Model Role Details

Fouad Awad

Fouad Awad

Sector : Cultural Figures , Stage & Screen

Personal Info

  • Country of residence : Palestine
  • Gender : Male
  • Born in : 1956
  • Age : 59
  • Curriculum vitae :

Information

Fouad Awad (born October 7, 1956) is an avant-garde Palestinian theatre director, and a prominent figure in the Palestinian theatrical movement.

Awad was born on October 7, 1956, in Nazareth to Palestinian parents. He attended Nazareth Baptist School, where he and for the first time experienced theatre by participating in school performances. In 1979, he made his directorial debut with the production "The King is The King" (based on a novel by the late Syrian playwright Saad Alla Wannous). He earned his Bachelor of Fine Arts degree from Tel Aviv University in 1982. While at Tel Aviv University, he directed "Miss Julie" written by August Strindberg and "Men in the Sun" written by the Palestinian writer, Ghassan Kanafani. "Men in the Sun" deals with the journey of four Palestinians seeking to travel to Kuwait in a hope of finding a job there during the oil boom. They went through a checkpoint after another, driven by the elusive dream of better future, only to be found dead upon reaching Kuwait. From 1983 until 1987, He worked at the Municipal Cultural Centre in Nazareth. While working at the Cultural Centre, he directed several plays, including, "The Dervishes are Looking for the Truth" written by the Syrian writer, Mustafa Al Hallaj as well as "Ashater Hasan" based on the folktale known by the same title. In 1986, he directed "A Song of a Deformed Soldier" which constituted a turning point in the theatrical production, combining sundry forms of theatrical art such puppets and masks. The play dealt with the compulsory military service amongst the Druze community. In 1987 he directed "Birds" a play written by Ibrahim Khalaileh which deals with the Palestinian desire to break free from the Israeli occupation. The play was well received in many European countries. In 1989, Awad received "Best Theatre Director" award as well as "Best Theatrical Work" award for the play "Jaber's Head" from Acre Theatre Festival. In 1991 along with his long-time mate, Mohammed Aoudtalla, he established Alsadaka Cultural Centre. In 1992 he directed The Alley in collaboration with Samia Kazmouz Bakri, which deals with the expatriation of Palestinians and the memories of one's home and city; places undergoing demographic changes. In 1993 he directed "The Night and The Mountain" written by Abed Alghaffar Makawi and produced in the Hebrew language. "The Night and The Mountain"- a Yemeni legend dealing with the fear caused by occupation- was a production of "Hakhan Hayerushalme" Theatre in Jerusalem. In 1994, he and his colleague, Eran Bene'el, directed "Romeo and Juliet" by William Shakespeare, a play that opened Lille Festival in France. It was a collaborative production between Al Kasaba Theatre in Ramallah and Al Khan Theatre in Jerusalem. The play was considered a huge success and received international acclaim. In 1995, "The Night and The Mountain" was remade, for Alkasaba theatre. From late 1995 and until 1/4/1998 he worked as the manager of Nazareth Contemporary Cultural Centre, a centre that was a product of a self initiative. During that time, the centre hosted numerous art galleries, folklore dance groups, seminars, and movies. In 1998, he directed a play by the name "Le Montrer" for Almidan Theatre. The play – which is about the humanization and rebellion of an artist's marionettes and their attempt to poison him - was written by Andrée Chedid.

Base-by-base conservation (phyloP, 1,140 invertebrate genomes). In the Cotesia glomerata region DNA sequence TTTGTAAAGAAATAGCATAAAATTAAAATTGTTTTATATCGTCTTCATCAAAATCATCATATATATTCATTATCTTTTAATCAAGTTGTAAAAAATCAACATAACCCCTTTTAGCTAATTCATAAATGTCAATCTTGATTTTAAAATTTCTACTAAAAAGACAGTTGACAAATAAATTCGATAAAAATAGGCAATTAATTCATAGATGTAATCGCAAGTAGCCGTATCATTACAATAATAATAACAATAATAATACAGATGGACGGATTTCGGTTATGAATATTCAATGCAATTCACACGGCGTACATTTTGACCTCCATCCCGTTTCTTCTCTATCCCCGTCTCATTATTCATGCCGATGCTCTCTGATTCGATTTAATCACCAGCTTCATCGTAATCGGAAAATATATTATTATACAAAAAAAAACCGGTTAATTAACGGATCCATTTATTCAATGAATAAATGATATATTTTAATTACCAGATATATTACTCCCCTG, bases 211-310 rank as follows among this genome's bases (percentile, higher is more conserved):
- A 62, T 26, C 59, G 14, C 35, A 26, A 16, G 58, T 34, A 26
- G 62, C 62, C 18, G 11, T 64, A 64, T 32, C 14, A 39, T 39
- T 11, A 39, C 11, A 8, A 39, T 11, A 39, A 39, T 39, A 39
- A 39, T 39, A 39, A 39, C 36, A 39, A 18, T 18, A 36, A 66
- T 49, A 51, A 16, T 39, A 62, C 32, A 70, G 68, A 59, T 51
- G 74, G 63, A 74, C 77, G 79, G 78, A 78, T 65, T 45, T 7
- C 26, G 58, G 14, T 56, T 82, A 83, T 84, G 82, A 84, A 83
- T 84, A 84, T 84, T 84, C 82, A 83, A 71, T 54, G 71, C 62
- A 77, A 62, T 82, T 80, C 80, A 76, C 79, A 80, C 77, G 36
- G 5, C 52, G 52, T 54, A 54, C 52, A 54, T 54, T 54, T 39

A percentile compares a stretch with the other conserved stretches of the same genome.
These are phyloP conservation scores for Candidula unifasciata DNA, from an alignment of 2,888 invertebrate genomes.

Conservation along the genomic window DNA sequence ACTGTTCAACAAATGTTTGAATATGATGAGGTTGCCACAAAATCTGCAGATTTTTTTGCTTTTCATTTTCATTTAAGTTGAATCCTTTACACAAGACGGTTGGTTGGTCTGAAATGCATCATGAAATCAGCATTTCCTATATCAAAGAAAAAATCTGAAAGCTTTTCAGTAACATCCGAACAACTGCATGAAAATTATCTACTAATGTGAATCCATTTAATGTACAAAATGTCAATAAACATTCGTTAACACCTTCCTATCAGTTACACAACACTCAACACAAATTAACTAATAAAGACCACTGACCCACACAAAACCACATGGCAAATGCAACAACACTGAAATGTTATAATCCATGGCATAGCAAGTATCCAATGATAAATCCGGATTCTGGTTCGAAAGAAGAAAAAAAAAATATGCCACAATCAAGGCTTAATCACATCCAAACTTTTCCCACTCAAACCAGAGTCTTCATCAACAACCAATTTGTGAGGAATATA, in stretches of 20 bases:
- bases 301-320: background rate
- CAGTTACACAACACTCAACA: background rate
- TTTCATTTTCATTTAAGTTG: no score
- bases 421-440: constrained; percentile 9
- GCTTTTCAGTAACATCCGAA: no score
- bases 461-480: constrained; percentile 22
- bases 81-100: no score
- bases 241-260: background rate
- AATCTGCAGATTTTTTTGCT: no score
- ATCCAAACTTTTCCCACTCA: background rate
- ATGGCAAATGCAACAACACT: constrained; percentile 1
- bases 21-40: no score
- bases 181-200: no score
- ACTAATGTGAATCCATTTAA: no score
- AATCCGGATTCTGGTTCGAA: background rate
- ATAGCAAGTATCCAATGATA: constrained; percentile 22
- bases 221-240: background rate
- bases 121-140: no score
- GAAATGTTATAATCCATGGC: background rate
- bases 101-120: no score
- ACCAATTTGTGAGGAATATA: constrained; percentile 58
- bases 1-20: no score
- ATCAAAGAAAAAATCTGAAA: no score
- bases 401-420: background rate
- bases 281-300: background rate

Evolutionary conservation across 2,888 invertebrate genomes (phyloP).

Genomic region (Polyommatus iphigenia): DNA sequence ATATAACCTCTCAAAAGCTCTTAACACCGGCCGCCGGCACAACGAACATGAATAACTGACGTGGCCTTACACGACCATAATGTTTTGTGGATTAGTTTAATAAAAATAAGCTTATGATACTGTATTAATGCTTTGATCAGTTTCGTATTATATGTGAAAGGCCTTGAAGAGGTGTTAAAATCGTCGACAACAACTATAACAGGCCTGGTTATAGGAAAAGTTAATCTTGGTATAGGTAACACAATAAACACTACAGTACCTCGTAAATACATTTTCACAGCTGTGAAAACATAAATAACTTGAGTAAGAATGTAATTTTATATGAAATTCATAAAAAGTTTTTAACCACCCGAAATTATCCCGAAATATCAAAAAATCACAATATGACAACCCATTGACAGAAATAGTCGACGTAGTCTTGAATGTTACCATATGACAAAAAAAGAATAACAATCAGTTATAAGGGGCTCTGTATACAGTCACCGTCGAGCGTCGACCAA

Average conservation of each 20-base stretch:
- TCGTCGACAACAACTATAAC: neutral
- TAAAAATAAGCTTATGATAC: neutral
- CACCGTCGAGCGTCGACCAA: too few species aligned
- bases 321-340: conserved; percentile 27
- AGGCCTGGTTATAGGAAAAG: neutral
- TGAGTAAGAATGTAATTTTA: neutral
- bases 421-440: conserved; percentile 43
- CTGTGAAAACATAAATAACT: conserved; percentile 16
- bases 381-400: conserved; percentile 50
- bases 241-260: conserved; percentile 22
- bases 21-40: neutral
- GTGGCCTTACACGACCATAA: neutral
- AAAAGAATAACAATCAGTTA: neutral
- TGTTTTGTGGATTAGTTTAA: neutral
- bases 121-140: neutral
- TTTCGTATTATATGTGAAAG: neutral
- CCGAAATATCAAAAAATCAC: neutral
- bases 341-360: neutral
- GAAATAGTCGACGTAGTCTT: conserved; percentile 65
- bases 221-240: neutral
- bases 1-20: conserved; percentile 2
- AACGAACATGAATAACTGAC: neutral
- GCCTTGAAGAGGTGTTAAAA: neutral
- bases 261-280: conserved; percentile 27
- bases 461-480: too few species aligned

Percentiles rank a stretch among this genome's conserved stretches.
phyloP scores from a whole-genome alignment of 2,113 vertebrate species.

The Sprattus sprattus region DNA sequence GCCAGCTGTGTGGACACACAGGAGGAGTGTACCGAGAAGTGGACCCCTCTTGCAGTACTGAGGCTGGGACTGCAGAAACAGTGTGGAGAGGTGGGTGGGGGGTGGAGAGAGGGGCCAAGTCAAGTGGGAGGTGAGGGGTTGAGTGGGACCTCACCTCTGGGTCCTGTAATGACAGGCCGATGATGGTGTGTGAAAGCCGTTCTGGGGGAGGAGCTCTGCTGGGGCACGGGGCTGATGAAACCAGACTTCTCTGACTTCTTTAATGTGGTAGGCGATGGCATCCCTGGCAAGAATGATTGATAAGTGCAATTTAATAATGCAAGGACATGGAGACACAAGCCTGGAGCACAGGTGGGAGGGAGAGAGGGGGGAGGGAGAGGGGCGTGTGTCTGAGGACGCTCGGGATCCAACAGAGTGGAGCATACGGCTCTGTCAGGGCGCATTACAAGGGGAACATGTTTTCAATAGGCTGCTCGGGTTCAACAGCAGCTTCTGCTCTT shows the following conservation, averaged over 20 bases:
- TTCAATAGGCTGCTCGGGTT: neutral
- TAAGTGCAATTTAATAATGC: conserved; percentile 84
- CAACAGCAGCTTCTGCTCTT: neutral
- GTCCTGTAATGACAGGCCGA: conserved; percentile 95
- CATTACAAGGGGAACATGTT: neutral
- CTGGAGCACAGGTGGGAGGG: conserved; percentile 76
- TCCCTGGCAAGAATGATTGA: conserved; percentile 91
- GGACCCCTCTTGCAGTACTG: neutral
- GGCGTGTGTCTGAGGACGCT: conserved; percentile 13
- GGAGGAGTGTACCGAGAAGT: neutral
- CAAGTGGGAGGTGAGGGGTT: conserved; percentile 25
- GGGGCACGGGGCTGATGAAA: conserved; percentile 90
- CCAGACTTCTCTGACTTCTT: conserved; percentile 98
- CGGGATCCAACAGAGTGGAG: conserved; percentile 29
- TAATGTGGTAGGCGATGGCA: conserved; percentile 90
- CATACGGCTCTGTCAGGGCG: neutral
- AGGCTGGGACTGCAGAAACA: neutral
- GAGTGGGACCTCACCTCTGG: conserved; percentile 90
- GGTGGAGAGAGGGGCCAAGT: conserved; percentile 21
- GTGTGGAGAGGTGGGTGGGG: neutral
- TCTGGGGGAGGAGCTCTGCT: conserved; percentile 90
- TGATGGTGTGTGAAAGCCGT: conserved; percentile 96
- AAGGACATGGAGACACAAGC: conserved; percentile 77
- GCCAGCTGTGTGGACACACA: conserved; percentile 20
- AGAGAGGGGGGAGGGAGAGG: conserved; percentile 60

Source

Achievements and Awards

Best Director - Acco Theatre Festival 1989

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